Insect and vertebrate herbivores represent an important cost to eucalypt forestry. Our work aims assess the potential for breeding resistant trees in order to improve the viability of plantations especially in farm forestry.
Eucalyptus plantations are seen as an important part of efforts to reduce dependence on native forests. Insect and mammals can cause significant damage to both seedlings and saplings and given the wide variation in the susceptibility of trees to herbivores, we have been interested in whether this natural resistance can be used to reduce losses to herbivores. The first steps are identifying the chemical traits involved and studying their heritability and genetic correlations with other beneficial traits.
Papers from this work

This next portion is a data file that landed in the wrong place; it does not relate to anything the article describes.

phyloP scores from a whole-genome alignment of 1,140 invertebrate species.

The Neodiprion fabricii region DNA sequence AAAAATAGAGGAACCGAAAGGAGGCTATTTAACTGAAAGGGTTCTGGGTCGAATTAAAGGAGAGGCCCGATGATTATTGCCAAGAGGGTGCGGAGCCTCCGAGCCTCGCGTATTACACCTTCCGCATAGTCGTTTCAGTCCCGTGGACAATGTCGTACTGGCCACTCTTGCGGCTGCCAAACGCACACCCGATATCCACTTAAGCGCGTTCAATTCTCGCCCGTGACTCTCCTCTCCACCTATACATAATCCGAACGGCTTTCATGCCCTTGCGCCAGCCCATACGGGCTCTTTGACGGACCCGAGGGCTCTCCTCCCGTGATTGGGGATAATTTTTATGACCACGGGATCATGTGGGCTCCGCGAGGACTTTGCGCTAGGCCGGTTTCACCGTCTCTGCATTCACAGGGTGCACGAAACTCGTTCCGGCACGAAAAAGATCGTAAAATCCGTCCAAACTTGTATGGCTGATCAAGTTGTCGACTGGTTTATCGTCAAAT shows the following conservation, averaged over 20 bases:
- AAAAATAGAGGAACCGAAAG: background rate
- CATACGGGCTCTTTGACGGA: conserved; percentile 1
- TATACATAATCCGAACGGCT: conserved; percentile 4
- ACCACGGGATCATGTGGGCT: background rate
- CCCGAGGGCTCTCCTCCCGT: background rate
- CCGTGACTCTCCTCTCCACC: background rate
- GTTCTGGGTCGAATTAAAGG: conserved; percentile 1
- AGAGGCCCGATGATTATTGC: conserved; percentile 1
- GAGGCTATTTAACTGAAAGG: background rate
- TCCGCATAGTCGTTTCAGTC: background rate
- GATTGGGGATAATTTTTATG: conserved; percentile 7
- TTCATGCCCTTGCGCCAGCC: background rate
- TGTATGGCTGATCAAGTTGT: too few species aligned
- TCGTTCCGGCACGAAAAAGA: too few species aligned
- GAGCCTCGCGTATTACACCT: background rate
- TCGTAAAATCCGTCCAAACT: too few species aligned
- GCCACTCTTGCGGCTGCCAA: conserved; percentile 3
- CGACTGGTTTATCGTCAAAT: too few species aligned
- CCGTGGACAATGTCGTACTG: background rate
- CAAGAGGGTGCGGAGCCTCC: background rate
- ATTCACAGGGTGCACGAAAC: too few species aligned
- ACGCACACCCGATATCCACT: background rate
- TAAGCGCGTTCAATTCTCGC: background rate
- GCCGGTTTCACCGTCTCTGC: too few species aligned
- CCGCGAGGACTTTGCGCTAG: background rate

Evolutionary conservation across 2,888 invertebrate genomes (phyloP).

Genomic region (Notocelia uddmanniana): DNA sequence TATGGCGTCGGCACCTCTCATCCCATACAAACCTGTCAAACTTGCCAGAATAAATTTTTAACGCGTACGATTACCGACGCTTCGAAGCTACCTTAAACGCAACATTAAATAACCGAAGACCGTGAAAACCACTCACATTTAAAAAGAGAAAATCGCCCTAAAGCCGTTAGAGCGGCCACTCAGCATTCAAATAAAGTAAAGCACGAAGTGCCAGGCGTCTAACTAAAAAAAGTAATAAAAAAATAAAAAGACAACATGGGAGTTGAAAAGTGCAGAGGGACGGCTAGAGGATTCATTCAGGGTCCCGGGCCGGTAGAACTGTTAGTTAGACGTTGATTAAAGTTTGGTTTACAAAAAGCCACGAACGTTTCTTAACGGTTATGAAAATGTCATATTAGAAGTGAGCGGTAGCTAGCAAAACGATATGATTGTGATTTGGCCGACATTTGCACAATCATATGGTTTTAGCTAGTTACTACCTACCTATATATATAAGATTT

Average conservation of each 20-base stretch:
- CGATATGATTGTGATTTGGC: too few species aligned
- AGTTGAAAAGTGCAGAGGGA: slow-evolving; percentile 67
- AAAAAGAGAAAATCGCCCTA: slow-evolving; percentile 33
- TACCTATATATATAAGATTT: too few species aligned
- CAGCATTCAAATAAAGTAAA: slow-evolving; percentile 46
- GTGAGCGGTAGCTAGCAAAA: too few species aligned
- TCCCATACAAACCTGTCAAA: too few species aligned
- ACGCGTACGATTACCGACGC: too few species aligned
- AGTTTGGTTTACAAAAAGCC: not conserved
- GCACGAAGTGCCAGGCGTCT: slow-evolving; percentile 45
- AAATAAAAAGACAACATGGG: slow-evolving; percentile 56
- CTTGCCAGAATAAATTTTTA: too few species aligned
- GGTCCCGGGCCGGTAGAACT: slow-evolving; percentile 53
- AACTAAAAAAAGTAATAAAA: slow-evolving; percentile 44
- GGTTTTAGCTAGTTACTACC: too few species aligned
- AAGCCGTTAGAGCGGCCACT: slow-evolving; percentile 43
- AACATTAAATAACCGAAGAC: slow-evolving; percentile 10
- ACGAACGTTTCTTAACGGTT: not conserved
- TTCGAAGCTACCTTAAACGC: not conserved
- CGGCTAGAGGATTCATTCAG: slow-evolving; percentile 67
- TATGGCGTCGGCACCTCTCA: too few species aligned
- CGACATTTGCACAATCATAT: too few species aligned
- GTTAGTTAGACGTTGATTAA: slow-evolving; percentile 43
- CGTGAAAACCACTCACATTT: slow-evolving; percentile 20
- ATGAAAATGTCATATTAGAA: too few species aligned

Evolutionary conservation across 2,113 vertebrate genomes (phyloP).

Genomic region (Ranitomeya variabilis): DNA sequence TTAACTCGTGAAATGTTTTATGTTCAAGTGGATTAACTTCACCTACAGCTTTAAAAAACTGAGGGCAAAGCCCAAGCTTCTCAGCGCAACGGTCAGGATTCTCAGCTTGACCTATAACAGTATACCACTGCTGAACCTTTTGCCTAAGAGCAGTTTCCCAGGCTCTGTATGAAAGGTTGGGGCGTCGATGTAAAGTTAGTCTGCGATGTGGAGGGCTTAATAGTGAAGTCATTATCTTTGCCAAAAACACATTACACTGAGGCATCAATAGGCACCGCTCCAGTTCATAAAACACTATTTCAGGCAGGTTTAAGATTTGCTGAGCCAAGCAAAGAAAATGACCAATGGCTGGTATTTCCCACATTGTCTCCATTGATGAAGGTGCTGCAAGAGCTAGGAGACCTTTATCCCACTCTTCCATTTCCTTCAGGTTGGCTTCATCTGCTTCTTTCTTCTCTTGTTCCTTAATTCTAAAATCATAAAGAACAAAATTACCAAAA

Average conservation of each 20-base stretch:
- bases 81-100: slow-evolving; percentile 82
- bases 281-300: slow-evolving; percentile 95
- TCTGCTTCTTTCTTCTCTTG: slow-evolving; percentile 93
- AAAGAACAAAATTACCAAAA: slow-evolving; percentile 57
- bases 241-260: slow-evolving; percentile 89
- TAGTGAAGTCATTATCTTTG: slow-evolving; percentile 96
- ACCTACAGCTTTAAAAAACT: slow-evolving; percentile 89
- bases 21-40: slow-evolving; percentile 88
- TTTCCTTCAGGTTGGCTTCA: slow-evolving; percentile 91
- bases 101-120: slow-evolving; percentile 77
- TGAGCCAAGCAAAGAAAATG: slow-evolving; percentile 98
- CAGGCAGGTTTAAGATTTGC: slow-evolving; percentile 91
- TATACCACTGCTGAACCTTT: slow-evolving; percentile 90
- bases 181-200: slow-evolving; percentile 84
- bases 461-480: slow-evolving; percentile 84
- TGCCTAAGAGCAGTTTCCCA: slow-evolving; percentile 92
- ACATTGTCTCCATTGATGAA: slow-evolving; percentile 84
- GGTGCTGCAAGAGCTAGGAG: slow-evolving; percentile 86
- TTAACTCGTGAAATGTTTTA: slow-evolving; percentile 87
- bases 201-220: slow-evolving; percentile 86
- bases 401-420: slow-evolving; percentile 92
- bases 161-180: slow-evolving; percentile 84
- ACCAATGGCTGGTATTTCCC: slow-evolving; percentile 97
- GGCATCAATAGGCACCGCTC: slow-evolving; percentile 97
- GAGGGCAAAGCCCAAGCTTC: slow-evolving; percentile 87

- Wallis IR, Henery ML, Henson M, Foley WJ (2010) Foliar chemistry of juvenile Eucalyptus grandis clones does not predict chemical defence in maturing ramets. Forest Ecology and Management 260: 763–769 (PDF, 228 KB)
- Henery, ML, Henson, M, Wallis IR, Stone C, Foley WJ (2008) Predicting canopy defoliation of Eucalyptus grandis by Paropsis atomaria with direct and indirect measures of leaf composition. Forest Ecology and Management 255:3642-3651 (PDF, 402 KB)
- Henery, ML, Wallis IR, Stone C, Foley WJ (2008) Methyl jasmonate does not induce changes in Eucalyptus grandis leaves that alter the effect of constitutive defnces on larvae of a specialist herbivore. Oecologia 156: 847-859
- Andrew RL, Wallis IR, Harwood CE, Henson M, Foley WJ (2007) Heritable variation in the foliar secondary metabolite sideroxylonal confers cross-resistance in Eucalyptus. Oecologia 153:901-911 (PDF, 246 KB).